AMAVUBI head coach Stephen Constantine says his main task is to build a solid team that is good enough to compete against Africa’s elite in the finals of Chan 2016 tournament that will be held in Rwanda.
In an interview with The Guardian this week, the Briton said his main focus remains primarily on Rwanda and how he can take the nation’s football forward.
“The expectation is for me to produce a good, solid team to play in the 2016 African Nations Championship. No one imagined that we could qualify for the group stages by beating Libya and Congo. This was not in the equation but we did it,” he stated.
Even with the issue of disqualification, his goal remains the same.
The Briton has enjoyed a nomadic career that has spanned Africa, Asia and Europe. Now he is determined to improve the fortunes of a country ravaged by 1994 Genocide against the Tutsi.
“I don’t care where it is geographically. I don’t care about what’s happening politically or religiously. I’m only interested in the football.”
This is the employment policy of the English manager Constantine, who was appointed Rwanda national team head coach in May.
To find Constantine, who possesses a CV that should come attached with a map of the world, within the borders of the British mainland is an achievement in itself, a relatively rare trip back to the place of his birth.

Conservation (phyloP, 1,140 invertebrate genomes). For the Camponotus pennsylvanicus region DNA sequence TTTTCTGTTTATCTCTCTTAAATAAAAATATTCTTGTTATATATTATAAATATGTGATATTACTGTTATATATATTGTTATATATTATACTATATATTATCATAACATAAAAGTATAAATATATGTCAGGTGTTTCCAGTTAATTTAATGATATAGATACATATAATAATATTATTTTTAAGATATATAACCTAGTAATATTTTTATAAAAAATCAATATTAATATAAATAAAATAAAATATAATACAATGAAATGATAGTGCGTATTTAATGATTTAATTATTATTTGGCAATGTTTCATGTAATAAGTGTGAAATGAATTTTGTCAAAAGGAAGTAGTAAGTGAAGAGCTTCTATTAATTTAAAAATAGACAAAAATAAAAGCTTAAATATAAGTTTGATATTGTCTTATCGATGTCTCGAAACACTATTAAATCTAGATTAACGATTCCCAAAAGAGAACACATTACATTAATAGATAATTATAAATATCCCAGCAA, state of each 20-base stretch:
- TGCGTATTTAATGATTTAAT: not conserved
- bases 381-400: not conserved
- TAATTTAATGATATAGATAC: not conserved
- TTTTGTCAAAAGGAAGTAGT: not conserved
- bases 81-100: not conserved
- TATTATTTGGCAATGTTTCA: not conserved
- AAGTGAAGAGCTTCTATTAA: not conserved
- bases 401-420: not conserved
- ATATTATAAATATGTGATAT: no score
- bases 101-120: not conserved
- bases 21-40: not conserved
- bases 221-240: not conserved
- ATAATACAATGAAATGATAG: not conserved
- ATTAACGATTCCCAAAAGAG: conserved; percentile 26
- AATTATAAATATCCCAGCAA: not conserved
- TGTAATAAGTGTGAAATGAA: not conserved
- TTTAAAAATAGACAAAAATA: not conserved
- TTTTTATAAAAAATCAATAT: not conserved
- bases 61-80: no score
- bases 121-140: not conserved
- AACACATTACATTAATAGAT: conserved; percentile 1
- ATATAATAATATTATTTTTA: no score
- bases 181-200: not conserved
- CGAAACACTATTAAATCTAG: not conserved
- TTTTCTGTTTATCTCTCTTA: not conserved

He had just guided Rwanda through two-legged knockout ties against Libya and the Republic of Congo, meaning they had reached the group stage of qualifying for the 2015 Africa Cup of Nations in Morocco.
African football’s governing body disqualified Rwanda after discovering striker Dady Birori – as Rwanda knew him – had in fact also played under a secondary name and age on a Congolese passport for his club side AS Vita. Much to Constantine’s chagrin, Congo was subsequently reinstated in their place.
Nevertheless, his experiences with Rwanda have been some of the most positive that he has had as a manager, in a career that has spanned every continent apart from Oceania and South America.
Ending his playing career in the USA at the age of 26 because of injury, he has managed in the Cypriot domestic leagues, been part of the coaching staff during Lawrie Sanchez’s spell in charge of Apollon Smyrni in the Greek Super league, as well as managerial roles in charge of Nepal, Indian, Malawi and Sudan.